- International honours for Olympic coach Barrow
- Hall of Fame honours for SA legend Sally Little
- Blitzboks off to a great start with Ugandan whitewash
- Banyana going all out to bag bronze in Cameroon
- Powell opts for experience at Dubai Sevens
- First IGT Tour win for Arnoldi at Centurion
- SA wheelchair tennis rocked by tragedy
- Ace SA duo in series triumph Down Under
- Montjane ends season on a double high
- Banyana gear up for Ghana after going down to Nigeria
Successful WADA Conference concludes
- Updated: November 15, 2013
The three-day (WADA) Conference closed successfully on Friday, 15 November 2013, ending with a declaration and adoption of the revised version of the 2015 World Anti-Doping Code, which will come into effect from 1 January 2014.
This revised Code will serve to offer the sporting community the best possible opportunity to tackle the scourge of doping that exists in sport.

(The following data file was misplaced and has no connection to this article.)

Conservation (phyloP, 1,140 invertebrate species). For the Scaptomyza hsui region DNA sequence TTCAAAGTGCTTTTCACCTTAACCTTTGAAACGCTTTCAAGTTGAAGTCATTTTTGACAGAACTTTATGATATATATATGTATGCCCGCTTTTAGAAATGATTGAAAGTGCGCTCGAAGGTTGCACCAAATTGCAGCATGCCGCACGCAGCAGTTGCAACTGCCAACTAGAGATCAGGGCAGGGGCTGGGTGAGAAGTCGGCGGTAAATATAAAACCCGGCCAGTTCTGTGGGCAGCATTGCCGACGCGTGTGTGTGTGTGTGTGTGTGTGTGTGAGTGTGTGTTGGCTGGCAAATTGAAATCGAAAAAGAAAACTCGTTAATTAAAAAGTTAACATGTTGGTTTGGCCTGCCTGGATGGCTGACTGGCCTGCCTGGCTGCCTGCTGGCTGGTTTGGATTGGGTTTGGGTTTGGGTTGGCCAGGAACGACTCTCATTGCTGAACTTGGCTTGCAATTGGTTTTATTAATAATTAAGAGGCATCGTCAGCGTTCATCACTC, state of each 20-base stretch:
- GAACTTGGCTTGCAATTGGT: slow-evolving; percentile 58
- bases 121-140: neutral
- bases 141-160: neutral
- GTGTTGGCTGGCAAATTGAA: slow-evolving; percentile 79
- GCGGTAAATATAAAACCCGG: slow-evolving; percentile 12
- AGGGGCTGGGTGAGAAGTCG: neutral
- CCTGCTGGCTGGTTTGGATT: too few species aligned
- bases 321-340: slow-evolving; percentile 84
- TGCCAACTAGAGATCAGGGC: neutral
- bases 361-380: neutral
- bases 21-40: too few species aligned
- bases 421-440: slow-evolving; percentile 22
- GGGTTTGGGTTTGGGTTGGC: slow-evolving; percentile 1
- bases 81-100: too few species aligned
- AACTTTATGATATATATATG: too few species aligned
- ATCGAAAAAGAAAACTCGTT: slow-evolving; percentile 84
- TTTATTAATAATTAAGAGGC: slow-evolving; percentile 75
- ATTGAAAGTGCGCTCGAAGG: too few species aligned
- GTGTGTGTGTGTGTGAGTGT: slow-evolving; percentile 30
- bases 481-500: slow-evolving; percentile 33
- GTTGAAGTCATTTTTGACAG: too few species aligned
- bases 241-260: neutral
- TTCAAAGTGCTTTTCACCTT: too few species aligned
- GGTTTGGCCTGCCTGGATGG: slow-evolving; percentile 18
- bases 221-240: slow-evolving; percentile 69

Some of the main resolutions and points of emphasis in the revised Code included:
Protecting the clean athletes and ensuring a level playing field;
Stressing the need to increase and intensify the complementary and joint efforts by other stakeholders such as sports agents, coaches, medical and scientific personnel through their continuous involvement in anti-doping issues;
New resources and partners need to be mobilised in order to securefurther scientific research to strengthen the fight against doping in sport.
Insisting that all athletes and their entourage from every country and in all sports receive the anti-doping education.
Commending 176 countries that have ratified the United Nations Educational Scientific and Cultural Organization (UNESCO) convention against doping in sport as of 1 October, 2013 and encouraging remaining countries to follow suit.
The President of WADA, Mr John Fahey concluded by commending the Olympic Movement, government and delegates from the world over for their commitment and support in the compilation of the Revised Code.
Says Mr Fahey: We are now equipped with this set of rules on doping issues. Athletes can go forward and participate in sport knowing that they are protected against doping by a set of rules.
The challenge now is to implement the rules that we have compiled on paper.